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Are the Cyber Battles with the Enemies of WikiLeaks the New Civil Disobedience?

Are distributed denial-of-service (DDoS) attacks a legitimate and effective form of protest?

The WikiLeaks controversy has opened up one of the most complicated intersections of politics and the Internet that we’ve seen in a while. One particularly interesting development has been the launch of attacks against companies and politicians perceived to be foes of WikiLeaks, by a loose group of online activists called Anonymous.

At the Personal Democracy Forum’s symposium on Wikileaks over the weekend, organizer and blogger  Noel Hidalgo put forth an idea that divided the room pretty quickly: that the  distributed denial-of-service (DDoS) attacks are a legitimate form of civil disobedience.

A quick lesson on DDoS for the unfamiliar: a group of people gets together and decides to render a website unusable. They do this by flooding the website’s server with so many requests that the server gets overloaded and either slows down, or stops responding altogether. A big important point: this is not hacking. “Hacking” generally applies to incidents where systems are actually broken into and data is compromised. DDoS doesn’t do this.

Anonymous (more on them in a second) decided to render, among others, Mastercard’s website unusable. This does not mean that credit card data was stolen, or that people were unable to use their Mastercards for purchases. It means that if you went to, you got a message that the website was unavailable.

So, the question: is this a legitimate form of civil disobedience?

The first sentence of the civil disobedience entry in Wikipedia reads, “Civil disobedience is the active, professed refusal to obey certain laws, demands, and commands of a government, or of an occupying international power.” After that, all bets are off on what you consider the term to mean. It’s generally accepted in the US to mean an organized, non-violent way of protesting or expressing extreme displeasure with a situation. I’m certainly open to hearing others’ definitions, here -- this is as concisely as I can nail my own understanding.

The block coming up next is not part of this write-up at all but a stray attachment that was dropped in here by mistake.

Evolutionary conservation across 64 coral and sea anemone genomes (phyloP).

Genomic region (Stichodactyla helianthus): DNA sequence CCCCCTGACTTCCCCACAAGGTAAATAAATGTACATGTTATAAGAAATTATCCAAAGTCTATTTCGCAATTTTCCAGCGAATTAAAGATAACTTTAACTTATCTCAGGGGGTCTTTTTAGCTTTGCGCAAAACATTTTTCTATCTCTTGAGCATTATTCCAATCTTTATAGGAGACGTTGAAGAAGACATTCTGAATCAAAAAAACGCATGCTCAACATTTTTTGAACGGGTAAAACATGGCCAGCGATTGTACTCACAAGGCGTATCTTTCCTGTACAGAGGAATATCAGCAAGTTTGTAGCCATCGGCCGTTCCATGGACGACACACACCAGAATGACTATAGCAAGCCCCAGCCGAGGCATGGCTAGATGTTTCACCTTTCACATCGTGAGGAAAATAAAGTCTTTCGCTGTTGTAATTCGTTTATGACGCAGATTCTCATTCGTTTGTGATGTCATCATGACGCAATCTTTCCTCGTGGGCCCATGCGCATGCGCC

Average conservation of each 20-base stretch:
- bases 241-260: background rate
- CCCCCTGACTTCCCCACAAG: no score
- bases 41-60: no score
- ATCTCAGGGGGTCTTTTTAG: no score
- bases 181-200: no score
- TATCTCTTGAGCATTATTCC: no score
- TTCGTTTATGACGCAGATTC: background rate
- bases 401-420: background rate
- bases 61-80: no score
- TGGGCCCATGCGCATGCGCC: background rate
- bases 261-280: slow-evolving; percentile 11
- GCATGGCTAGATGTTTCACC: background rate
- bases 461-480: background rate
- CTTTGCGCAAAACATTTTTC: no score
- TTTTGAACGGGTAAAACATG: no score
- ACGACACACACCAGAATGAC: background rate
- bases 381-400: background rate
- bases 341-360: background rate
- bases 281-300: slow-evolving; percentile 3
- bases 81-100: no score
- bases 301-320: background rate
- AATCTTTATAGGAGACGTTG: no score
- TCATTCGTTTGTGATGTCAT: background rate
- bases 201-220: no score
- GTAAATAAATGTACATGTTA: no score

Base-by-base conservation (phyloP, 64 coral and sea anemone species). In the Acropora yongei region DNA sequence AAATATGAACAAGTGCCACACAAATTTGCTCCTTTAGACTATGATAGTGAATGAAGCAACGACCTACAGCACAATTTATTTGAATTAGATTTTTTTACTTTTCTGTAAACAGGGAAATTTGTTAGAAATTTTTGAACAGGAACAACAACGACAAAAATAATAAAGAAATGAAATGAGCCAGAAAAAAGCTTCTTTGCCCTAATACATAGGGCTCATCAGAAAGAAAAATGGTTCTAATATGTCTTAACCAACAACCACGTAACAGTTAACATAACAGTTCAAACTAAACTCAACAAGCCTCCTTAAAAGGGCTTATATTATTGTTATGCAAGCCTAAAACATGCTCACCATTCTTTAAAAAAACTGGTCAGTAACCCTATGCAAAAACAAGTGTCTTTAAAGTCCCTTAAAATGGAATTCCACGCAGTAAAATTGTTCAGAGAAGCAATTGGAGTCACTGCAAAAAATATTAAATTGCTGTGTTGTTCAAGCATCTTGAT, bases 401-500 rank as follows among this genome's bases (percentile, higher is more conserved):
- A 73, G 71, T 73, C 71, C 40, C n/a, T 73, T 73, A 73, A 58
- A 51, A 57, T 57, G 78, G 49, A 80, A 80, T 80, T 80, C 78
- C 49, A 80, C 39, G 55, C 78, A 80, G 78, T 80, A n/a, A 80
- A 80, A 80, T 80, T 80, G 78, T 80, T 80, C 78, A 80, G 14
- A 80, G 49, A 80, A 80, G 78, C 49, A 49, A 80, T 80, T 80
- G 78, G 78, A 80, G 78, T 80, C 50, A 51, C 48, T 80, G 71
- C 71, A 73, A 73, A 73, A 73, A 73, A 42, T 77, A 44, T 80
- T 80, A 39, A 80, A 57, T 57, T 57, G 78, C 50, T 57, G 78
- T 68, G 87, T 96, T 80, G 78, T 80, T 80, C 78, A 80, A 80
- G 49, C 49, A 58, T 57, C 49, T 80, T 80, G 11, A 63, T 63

The next part of this question is to look at the word “legitimate.” Legitimate doesn’t always mean legal; in fact, most of the time, it doesn’t have much to do with law at all. I want to clarify this because it also explains how I approach politics. As I said in my talk at PdF this year:

Let’s be clear about what politics are. “Politics” is not just about candidates, elections, and ballot initiatives. Politics is the art and science of influencing or changing any kind of power relationship: the cultural norms by which we act; the laws that govern us; the expectations we experience based on our gender, race, class, sexuality, abilities, and more. When I talk about political work, I’m talking about challenging and radically redefining those power relationships.

Because “legitimate” is so much more than laws, in the same way that politics is more than government, I use the term to mean “justifiable,” or otherwise “acceptable.”

To be clear, most DDoS attacks are rarely explicitly politically motivated; the people that commit them are often just in it for the lulz. (In other words, in it for kicks ‘n’ giggles.) Those folks, typical of Anonymous’ membership, are what I call “chaos enthusiasts.” They want to cause disruption for its own sake, and love watching the theater and drama of an attack play out. When politics do become involved, other tactics are often added to the DDoS attacks, and aren’t what I’d consider OK within the realm of protest vs. power. Friends, clients and colleagues have been the victim of this end Anonymous’ work in the past -- particularly my feminist cohorts have experienced their brutal misogyny.

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